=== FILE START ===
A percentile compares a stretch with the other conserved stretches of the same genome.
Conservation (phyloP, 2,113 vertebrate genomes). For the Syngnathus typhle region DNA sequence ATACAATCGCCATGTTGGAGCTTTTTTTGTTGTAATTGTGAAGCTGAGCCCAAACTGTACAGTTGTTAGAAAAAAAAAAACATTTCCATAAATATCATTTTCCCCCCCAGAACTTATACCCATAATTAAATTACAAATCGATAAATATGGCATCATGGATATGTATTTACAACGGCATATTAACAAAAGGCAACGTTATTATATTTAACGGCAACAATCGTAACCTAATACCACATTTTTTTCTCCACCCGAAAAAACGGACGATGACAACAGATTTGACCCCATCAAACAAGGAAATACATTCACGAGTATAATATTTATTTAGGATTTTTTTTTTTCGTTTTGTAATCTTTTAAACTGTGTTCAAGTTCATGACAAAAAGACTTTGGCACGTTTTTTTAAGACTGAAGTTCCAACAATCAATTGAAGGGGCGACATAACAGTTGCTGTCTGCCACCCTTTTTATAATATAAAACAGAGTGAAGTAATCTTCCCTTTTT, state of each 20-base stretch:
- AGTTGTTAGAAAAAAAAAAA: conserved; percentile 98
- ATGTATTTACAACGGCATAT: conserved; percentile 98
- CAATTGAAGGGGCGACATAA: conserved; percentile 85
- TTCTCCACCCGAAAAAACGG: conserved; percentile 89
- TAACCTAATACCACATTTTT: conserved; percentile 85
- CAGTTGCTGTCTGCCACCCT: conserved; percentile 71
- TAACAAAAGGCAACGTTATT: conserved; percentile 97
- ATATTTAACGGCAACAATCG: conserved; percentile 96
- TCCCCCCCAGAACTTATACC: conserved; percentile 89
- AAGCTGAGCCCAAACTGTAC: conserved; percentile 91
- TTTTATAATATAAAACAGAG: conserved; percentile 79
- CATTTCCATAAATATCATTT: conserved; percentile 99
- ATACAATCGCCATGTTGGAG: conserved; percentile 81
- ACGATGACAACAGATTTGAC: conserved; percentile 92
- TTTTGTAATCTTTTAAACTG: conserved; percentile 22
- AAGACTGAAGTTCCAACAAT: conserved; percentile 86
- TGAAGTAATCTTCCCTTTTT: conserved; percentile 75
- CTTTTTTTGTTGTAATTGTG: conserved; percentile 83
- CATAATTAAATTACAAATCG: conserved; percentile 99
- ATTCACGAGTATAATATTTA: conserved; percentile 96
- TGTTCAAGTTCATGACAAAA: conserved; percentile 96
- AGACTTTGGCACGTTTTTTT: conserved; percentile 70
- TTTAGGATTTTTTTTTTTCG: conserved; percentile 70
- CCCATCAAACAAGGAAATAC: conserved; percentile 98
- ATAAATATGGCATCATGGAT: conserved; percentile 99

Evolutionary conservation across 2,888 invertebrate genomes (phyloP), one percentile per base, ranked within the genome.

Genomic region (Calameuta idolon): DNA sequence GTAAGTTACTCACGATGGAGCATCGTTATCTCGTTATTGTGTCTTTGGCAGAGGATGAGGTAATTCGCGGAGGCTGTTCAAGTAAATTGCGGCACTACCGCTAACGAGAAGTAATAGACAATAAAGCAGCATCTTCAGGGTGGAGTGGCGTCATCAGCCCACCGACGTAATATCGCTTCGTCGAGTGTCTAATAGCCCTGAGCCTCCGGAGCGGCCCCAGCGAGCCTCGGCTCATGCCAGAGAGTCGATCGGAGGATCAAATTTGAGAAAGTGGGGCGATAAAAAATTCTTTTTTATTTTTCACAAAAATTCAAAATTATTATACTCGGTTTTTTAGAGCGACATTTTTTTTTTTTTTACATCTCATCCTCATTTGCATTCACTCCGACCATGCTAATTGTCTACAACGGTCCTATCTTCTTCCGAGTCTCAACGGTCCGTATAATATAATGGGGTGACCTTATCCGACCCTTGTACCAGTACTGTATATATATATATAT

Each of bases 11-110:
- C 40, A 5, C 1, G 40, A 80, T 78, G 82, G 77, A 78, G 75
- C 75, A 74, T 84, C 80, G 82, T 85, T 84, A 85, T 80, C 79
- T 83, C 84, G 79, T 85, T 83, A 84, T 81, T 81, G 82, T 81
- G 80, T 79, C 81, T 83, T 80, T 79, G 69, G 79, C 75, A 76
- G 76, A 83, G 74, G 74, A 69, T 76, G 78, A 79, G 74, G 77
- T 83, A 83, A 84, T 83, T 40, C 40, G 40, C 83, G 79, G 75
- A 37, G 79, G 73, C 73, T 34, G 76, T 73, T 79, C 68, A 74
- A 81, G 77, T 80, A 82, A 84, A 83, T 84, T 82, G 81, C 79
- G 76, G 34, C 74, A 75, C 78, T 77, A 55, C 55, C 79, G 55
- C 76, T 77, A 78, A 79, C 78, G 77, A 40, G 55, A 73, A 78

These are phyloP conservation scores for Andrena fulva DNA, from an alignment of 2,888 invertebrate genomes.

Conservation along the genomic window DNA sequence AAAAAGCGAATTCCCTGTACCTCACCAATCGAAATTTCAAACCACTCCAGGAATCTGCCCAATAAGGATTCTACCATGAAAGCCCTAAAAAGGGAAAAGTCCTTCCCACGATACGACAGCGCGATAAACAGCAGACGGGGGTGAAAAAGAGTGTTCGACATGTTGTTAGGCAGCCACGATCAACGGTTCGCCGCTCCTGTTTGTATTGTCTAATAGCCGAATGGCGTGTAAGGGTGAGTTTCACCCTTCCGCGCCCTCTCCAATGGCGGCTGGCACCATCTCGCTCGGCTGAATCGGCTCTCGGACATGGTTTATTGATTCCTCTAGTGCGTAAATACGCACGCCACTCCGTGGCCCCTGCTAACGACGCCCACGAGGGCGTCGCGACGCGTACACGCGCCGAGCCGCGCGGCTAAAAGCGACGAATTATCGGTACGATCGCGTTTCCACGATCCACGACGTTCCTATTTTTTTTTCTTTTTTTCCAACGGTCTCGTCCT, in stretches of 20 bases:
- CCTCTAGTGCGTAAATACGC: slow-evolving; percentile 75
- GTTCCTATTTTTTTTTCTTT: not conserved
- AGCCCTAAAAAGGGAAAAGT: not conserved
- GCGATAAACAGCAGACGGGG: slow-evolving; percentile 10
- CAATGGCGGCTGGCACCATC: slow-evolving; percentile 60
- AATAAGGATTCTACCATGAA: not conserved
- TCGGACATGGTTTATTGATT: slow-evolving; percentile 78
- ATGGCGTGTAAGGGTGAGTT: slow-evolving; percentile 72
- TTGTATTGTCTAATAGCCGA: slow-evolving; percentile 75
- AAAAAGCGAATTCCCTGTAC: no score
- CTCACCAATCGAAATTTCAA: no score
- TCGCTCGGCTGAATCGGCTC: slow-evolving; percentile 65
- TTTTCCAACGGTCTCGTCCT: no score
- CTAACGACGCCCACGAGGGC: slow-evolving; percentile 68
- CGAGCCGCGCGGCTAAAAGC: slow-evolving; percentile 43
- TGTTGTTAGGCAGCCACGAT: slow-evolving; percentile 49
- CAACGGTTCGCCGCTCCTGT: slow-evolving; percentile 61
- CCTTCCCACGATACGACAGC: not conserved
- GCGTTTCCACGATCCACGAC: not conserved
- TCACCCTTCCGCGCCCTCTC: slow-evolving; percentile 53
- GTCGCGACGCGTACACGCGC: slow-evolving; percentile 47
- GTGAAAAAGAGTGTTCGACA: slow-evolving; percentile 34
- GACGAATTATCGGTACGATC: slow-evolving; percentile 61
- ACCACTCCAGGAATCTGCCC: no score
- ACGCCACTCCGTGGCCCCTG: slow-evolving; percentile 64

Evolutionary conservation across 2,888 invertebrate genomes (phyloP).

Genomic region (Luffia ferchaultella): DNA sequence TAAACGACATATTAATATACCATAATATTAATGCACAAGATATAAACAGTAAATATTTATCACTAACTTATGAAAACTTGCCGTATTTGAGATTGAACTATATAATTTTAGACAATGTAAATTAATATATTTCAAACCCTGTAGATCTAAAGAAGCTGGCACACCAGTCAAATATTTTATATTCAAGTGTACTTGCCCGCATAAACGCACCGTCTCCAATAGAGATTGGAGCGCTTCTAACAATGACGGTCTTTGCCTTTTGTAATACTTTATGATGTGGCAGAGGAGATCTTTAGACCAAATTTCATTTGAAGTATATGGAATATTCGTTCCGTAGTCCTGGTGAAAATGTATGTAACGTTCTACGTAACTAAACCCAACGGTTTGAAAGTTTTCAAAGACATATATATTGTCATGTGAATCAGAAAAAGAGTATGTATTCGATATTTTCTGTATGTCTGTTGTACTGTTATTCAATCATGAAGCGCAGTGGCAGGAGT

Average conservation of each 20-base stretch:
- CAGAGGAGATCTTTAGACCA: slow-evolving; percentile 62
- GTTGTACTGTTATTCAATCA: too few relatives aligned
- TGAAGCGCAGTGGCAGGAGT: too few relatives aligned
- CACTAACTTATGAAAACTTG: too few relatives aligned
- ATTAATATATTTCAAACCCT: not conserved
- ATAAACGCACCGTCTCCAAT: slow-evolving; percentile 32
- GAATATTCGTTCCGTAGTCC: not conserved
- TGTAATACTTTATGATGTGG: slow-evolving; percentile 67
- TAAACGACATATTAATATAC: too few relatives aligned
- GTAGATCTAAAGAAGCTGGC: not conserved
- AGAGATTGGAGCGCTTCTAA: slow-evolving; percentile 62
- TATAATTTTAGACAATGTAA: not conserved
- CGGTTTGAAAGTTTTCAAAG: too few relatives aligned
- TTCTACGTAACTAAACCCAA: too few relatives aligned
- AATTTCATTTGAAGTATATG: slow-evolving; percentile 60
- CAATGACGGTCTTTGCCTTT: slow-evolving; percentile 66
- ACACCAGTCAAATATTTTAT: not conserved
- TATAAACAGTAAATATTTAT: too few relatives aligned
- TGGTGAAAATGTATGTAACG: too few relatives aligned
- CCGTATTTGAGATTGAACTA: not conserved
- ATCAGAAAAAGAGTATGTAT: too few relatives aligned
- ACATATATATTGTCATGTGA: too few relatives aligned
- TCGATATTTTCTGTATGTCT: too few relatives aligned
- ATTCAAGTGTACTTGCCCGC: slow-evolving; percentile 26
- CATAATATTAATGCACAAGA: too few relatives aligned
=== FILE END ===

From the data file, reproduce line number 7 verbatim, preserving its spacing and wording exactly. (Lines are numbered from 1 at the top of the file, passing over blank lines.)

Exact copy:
- TAACCTAATACCACATTTTT: conserved; percentile 85